TALKing About Young Illness

The importance of giving young patients a platform

Photo by Jason Rosewell

My name is Megan Cavallari and my world is about sound. As a television, film, theatre, and opera composer, I spend most of the day in my “cave” creating music: for the screen, for the stage, for singers, to sell products, to express ideas in a song, to record a voice, to record instrumentalists, to mix and produce when I am ready for the world to hear it. I am one of those extremely lucky ones. I get to do this for a living. I have been doing this since I was fifteen. I love it. Every day is a challenge and it is never the same.

Over a decade ago, when I was in a lunch group run by Stephen Price, at the Jewish Federation in Los Angeles, I wanted to figure out a foundation I could start which was something I could do which was dear to my heart. My daughter Shoshie was diagnosed with juvenile athritis about the same time, so I was around a lot of hospitals and chemo wards — and it was its own world. I noticed adults, including myself, did most of the talking, while the patients were just listeners, without much of a say. I thought that needed to change, so I created The TALK Foundation here in Los Angeles. Dr. Juliet Warner was a big help; I knew I was on the right track but needed her experience and guidance. The TALK Foundation took off like wildfire.

Here is how TALK works. People find me on my web site (either thetalkfoundation.org or megancavallari.com) or by word of mouth, and I go to meet my new “talker” — a child, tween or teenager — with my laptop and record our session. For some reason, everyone likes talking to me. I ask things like “do you have that nurse who can find your vein every time and you relax as soon as you see them?” I go home with the recording to my studio and mix the session and either send them a link or a CD.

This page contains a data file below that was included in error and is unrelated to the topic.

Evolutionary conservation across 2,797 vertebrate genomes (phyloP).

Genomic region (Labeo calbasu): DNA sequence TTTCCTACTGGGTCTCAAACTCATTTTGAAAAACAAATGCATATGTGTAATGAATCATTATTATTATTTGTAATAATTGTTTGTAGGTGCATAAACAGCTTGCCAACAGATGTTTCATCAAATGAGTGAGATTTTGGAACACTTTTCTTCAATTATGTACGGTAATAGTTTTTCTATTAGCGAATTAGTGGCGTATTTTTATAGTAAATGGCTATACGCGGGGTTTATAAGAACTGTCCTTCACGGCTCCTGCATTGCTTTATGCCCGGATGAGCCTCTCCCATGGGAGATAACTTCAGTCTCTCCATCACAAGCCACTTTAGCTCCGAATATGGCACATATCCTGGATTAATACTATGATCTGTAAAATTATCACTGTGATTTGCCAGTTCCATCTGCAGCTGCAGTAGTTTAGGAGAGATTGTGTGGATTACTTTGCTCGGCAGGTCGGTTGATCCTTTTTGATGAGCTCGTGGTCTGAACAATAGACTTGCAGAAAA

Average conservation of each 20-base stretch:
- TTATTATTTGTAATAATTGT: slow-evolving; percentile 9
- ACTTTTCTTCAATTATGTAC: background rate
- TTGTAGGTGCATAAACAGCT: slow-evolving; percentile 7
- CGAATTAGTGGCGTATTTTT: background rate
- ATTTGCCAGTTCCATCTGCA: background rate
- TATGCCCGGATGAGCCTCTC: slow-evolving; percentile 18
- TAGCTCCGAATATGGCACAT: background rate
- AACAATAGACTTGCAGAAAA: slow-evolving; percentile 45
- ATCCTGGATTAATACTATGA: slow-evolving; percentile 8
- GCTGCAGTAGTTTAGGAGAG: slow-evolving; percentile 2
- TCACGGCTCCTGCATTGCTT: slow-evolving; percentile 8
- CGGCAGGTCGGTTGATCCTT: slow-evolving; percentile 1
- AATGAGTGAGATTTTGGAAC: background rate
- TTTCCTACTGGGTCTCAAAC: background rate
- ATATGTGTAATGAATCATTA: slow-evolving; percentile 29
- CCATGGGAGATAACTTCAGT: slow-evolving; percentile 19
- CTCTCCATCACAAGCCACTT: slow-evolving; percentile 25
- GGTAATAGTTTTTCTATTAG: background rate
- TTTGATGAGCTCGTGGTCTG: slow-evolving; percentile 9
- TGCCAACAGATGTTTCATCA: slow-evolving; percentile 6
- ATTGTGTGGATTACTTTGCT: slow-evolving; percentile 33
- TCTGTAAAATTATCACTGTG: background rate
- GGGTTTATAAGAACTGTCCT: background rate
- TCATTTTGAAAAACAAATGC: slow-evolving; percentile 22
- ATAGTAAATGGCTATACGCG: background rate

The amazing part is how wonderful the patients feel, during and afterwards. We connect. One of my talkers described it as “a giant boulder had been lifted off her back”. I am there to ask and listen. It is their time to explain their world to me and I am honored. I have learned so much. It is tragic for a 14 year old girl to lose her hair because of chemo. I have heard a 6 year old say “How come they can send a man to the moon but can’t cure my leukemia? Am I not a priority?” I have heard children and teenagers talk about isolation and how people treat them differently after cancer and all they want is to hang out and be the same like before. They are wise beyond their years and many times they want to reach out and help others. I end each session with “if your best friend was diagnosed with your disease what would you tell them?”. This is where they shine. You can be brave, knowledgable, strong and articulate at any age - I’m just lucky enough to be the one to capture it.

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